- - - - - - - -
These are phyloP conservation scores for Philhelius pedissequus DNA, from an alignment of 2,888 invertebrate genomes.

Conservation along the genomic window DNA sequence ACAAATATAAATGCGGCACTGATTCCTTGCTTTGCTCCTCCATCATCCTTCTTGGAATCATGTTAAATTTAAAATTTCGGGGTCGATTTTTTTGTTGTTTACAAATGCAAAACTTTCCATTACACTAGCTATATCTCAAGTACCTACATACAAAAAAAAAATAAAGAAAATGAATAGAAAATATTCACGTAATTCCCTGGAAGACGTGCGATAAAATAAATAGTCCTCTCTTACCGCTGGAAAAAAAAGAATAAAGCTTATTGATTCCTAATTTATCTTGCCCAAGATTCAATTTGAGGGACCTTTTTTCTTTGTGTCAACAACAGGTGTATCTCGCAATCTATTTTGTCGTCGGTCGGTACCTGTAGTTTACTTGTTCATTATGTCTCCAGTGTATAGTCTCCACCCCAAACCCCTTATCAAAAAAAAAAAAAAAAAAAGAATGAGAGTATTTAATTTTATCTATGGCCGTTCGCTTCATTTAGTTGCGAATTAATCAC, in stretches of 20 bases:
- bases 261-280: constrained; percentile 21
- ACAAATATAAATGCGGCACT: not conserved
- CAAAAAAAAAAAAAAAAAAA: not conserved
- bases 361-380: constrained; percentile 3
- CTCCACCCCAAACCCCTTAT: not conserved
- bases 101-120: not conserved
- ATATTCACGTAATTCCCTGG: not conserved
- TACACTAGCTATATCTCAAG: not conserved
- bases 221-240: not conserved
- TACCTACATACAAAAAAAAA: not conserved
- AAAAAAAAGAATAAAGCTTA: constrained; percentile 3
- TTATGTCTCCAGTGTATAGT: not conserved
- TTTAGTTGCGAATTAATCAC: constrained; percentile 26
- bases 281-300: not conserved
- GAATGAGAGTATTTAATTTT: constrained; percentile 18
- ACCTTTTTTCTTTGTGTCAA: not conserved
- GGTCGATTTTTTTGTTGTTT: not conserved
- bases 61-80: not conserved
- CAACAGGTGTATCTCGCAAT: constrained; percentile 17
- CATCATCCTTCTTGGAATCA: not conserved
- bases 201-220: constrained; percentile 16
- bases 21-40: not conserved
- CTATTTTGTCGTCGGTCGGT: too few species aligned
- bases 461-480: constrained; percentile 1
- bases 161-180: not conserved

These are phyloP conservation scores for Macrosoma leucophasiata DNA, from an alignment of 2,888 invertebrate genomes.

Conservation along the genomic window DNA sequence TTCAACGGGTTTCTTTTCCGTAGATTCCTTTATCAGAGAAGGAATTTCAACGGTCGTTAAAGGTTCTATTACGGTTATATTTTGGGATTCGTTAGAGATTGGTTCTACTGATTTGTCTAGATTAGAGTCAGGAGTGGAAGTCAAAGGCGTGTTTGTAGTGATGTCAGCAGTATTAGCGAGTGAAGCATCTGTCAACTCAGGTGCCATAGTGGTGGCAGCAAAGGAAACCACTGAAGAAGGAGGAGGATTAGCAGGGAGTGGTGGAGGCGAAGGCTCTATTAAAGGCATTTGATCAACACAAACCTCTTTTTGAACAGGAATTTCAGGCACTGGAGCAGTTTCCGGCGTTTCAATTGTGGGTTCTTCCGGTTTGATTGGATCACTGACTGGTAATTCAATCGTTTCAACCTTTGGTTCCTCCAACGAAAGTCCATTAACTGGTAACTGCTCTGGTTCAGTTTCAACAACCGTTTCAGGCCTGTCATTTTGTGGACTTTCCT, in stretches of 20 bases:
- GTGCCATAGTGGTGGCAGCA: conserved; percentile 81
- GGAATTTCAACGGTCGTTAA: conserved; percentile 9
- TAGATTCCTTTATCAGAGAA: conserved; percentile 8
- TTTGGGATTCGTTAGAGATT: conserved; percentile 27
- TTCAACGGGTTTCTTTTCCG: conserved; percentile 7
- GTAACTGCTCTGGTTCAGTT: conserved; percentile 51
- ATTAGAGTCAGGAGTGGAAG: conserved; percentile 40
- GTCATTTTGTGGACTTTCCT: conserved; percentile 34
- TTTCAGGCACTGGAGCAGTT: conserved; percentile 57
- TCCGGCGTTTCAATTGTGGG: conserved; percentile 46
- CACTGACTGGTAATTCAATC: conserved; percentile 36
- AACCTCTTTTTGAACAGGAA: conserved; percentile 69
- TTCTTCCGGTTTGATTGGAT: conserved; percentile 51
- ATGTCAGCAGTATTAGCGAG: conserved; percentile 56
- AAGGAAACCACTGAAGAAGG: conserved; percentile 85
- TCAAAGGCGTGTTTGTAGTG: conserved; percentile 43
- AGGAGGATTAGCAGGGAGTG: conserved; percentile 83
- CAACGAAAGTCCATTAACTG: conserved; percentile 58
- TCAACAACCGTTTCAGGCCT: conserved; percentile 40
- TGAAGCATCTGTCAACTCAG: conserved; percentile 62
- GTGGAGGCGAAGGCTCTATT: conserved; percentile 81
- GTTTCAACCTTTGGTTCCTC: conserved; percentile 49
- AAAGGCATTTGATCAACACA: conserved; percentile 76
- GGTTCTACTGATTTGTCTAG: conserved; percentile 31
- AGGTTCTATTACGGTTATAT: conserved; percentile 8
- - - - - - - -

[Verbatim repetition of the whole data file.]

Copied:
These are phyloP conservation scores for Philhelius pedissequus DNA, from an alignment of 2,888 invertebrate genomes.

Conservation along the genomic window DNA sequence ACAAATATAAATGCGGCACTGATTCCTTGCTTTGCTCCTCCATCATCCTTCTTGGAATCATGTTAAATTTAAAATTTCGGGGTCGATTTTTTTGTTGTTTACAAATGCAAAACTTTCCATTACACTAGCTATATCTCAAGTACCTACATACAAAAAAAAAATAAAGAAAATGAATAGAAAATATTCACGTAATTCCCTGGAAGACGTGCGATAAAATAAATAGTCCTCTCTTACCGCTGGAAAAAAAAGAATAAAGCTTATTGATTCCTAATTTATCTTGCCCAAGATTCAATTTGAGGGACCTTTTTTCTTTGTGTCAACAACAGGTGTATCTCGCAATCTATTTTGTCGTCGGTCGGTACCTGTAGTTTACTTGTTCATTATGTCTCCAGTGTATAGTCTCCACCCCAAACCCCTTATCAAAAAAAAAAAAAAAAAAAGAATGAGAGTATTTAATTTTATCTATGGCCGTTCGCTTCATTTAGTTGCGAATTAATCAC, in stretches of 20 bases:
- bases 261-280: constrained; percentile 21
- ACAAATATAAATGCGGCACT: not conserved
- CAAAAAAAAAAAAAAAAAAA: not conserved
- bases 361-380: constrained; percentile 3
- CTCCACCCCAAACCCCTTAT: not conserved
- bases 101-120: not conserved
- ATATTCACGTAATTCCCTGG: not conserved
- TACACTAGCTATATCTCAAG: not conserved
- bases 221-240: not conserved
- TACCTACATACAAAAAAAAA: not conserved
- AAAAAAAAGAATAAAGCTTA: constrained; percentile 3
- TTATGTCTCCAGTGTATAGT: not conserved
- TTTAGTTGCGAATTAATCAC: constrained; percentile 26
- bases 281-300: not conserved
- GAATGAGAGTATTTAATTTT: constrained; percentile 18
- ACCTTTTTTCTTTGTGTCAA: not conserved
- GGTCGATTTTTTTGTTGTTT: not conserved
- bases 61-80: not conserved
- CAACAGGTGTATCTCGCAAT: constrained; percentile 17
- CATCATCCTTCTTGGAATCA: not conserved
- bases 201-220: constrained; percentile 16
- bases 21-40: not conserved
- CTATTTTGTCGTCGGTCGGT: too few species aligned
- bases 461-480: constrained; percentile 1
- bases 161-180: not conserved

These are phyloP conservation scores for Macrosoma leucophasiata DNA, from an alignment of 2,888 invertebrate genomes.

Conservation along the genomic window DNA sequence TTCAACGGGTTTCTTTTCCGTAGATTCCTTTATCAGAGAAGGAATTTCAACGGTCGTTAAAGGTTCTATTACGGTTATATTTTGGGATTCGTTAGAGATTGGTTCTACTGATTTGTCTAGATTAGAGTCAGGAGTGGAAGTCAAAGGCGTGTTTGTAGTGATGTCAGCAGTATTAGCGAGTGAAGCATCTGTCAACTCAGGTGCCATAGTGGTGGCAGCAAAGGAAACCACTGAAGAAGGAGGAGGATTAGCAGGGAGTGGTGGAGGCGAAGGCTCTATTAAAGGCATTTGATCAACACAAACCTCTTTTTGAACAGGAATTTCAGGCACTGGAGCAGTTTCCGGCGTTTCAATTGTGGGTTCTTCCGGTTTGATTGGATCACTGACTGGTAATTCAATCGTTTCAACCTTTGGTTCCTCCAACGAAAGTCCATTAACTGGTAACTGCTCTGGTTCAGTTTCAACAACCGTTTCAGGCCTGTCATTTTGTGGACTTTCCT, in stretches of 20 bases:
- GTGCCATAGTGGTGGCAGCA: conserved; percentile 81
- GGAATTTCAACGGTCGTTAA: conserved; percentile 9
- TAGATTCCTTTATCAGAGAA: conserved; percentile 8
- TTTGGGATTCGTTAGAGATT: conserved; percentile 27
- TTCAACGGGTTTCTTTTCCG: conserved; percentile 7
- GTAACTGCTCTGGTTCAGTT: conserved; percentile 51
- ATTAGAGTCAGGAGTGGAAG: conserved; percentile 40
- GTCATTTTGTGGACTTTCCT: conserved; percentile 34
- TTTCAGGCACTGGAGCAGTT: conserved; percentile 57
- TCCGGCGTTTCAATTGTGGG: conserved; percentile 46
- CACTGACTGGTAATTCAATC: conserved; percentile 36
- AACCTCTTTTTGAACAGGAA: conserved; percentile 69
- TTCTTCCGGTTTGATTGGAT: conserved; percentile 51
- ATGTCAGCAGTATTAGCGAG: conserved; percentile 56
- AAGGAAACCACTGAAGAAGG: conserved; percentile 85
- TCAAAGGCGTGTTTGTAGTG: conserved; percentile 43
- AGGAGGATTAGCAGGGAGTG: conserved; percentile 83
- CAACGAAAGTCCATTAACTG: conserved; percentile 58
- TCAACAACCGTTTCAGGCCT: conserved; percentile 40
- TGAAGCATCTGTCAACTCAG: conserved; percentile 62
- GTGGAGGCGAAGGCTCTATT: conserved; percentile 81
- GTTTCAACCTTTGGTTCCTC: conserved; percentile 49
- AAAGGCATTTGATCAACACA: conserved; percentile 76
- GGTTCTACTGATTTGTCTAG: conserved; percentile 31
- AGGTTCTATTACGGTTATAT: conserved; percentile 8